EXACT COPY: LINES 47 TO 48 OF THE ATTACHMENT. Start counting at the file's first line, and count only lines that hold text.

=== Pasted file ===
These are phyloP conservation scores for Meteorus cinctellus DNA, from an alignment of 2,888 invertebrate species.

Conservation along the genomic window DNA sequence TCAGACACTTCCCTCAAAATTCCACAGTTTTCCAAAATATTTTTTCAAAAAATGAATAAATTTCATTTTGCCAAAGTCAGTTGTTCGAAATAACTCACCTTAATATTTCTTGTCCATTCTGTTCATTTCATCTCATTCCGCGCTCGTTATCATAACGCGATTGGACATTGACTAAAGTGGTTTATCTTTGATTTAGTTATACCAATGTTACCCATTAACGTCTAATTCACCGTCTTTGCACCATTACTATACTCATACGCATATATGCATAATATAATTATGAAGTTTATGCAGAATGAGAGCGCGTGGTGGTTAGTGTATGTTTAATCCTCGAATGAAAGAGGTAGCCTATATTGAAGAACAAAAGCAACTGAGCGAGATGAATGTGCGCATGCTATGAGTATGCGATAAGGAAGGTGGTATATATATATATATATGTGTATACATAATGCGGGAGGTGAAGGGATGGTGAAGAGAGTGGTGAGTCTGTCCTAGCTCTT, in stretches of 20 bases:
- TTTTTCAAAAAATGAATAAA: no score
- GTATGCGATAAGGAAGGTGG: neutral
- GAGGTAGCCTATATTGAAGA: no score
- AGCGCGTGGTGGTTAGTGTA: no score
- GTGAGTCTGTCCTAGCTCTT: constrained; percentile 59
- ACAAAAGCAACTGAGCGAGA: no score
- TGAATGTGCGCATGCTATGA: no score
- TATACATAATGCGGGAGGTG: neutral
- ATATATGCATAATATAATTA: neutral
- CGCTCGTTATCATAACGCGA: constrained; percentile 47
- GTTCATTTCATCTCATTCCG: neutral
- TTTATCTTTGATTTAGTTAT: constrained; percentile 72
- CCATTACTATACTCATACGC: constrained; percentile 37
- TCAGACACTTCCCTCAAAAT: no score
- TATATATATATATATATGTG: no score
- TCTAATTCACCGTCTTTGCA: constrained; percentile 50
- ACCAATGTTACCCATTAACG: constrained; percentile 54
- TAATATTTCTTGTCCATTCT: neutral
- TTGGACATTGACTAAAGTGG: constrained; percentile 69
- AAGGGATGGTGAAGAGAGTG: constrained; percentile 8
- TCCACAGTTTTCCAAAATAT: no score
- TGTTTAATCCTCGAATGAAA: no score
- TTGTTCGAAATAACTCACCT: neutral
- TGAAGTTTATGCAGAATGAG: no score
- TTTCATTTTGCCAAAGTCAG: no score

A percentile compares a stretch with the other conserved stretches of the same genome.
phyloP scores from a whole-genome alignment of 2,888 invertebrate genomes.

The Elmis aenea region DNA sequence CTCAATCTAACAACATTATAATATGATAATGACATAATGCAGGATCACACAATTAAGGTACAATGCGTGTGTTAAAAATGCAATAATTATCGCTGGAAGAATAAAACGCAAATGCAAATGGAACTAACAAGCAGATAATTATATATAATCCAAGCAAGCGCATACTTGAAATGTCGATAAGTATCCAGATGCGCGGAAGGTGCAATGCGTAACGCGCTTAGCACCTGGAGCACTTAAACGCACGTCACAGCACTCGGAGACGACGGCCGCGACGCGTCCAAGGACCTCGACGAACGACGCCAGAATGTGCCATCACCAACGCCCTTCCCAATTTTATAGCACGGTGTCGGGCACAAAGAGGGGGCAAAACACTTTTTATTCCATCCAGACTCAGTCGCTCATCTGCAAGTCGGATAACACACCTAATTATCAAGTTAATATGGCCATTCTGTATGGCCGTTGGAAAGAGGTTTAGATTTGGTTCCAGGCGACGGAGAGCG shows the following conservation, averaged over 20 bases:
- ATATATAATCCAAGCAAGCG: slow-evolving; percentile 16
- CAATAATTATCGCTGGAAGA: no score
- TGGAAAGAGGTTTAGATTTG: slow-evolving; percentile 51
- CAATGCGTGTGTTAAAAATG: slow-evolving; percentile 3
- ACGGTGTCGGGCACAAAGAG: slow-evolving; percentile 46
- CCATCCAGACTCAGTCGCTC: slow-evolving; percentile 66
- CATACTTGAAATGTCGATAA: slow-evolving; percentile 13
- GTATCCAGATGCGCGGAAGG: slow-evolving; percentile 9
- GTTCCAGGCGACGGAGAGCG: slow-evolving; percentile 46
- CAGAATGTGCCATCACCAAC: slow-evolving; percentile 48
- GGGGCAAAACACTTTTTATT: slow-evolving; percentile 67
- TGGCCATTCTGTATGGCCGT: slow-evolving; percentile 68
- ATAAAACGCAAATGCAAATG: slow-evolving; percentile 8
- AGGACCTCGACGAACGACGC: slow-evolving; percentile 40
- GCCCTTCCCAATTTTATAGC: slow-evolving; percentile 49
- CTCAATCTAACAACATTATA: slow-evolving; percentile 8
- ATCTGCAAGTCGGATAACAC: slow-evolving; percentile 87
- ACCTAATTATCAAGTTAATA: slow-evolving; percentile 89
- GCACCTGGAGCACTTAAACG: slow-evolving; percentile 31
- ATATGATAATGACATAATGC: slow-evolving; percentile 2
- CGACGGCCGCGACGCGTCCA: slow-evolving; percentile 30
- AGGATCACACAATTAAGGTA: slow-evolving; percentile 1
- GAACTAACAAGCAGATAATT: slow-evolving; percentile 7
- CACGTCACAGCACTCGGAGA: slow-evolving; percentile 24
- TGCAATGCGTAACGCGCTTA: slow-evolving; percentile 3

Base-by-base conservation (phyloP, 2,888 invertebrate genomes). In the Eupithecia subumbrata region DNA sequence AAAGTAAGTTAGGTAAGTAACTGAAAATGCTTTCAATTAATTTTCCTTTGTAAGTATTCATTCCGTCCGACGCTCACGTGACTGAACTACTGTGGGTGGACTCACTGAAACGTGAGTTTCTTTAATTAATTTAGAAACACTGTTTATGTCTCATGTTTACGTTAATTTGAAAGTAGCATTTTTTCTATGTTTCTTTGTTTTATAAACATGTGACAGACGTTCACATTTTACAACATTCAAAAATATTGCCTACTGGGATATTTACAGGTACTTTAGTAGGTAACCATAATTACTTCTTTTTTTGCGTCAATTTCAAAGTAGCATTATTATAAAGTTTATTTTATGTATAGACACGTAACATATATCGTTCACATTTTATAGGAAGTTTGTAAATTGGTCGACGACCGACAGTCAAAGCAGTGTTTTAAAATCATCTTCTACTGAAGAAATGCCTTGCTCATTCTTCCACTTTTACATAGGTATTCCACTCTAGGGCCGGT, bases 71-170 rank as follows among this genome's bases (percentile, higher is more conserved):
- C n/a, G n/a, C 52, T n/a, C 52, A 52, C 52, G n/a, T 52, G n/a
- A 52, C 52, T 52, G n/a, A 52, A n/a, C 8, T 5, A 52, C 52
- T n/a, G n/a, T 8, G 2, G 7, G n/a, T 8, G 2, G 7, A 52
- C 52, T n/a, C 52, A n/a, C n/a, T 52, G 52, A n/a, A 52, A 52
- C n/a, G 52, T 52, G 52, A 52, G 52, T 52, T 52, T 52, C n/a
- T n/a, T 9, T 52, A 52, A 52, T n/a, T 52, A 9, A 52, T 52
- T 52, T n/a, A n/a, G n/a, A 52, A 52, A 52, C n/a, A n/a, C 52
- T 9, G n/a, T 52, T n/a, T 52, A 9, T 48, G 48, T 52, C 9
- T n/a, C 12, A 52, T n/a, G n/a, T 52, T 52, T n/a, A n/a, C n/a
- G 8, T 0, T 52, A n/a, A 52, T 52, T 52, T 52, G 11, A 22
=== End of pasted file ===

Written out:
- ATCTGCAAGTCGGATAACAC: slow-evolving; percentile 87
- ACCTAATTATCAAGTTAATA: slow-evolving; percentile 89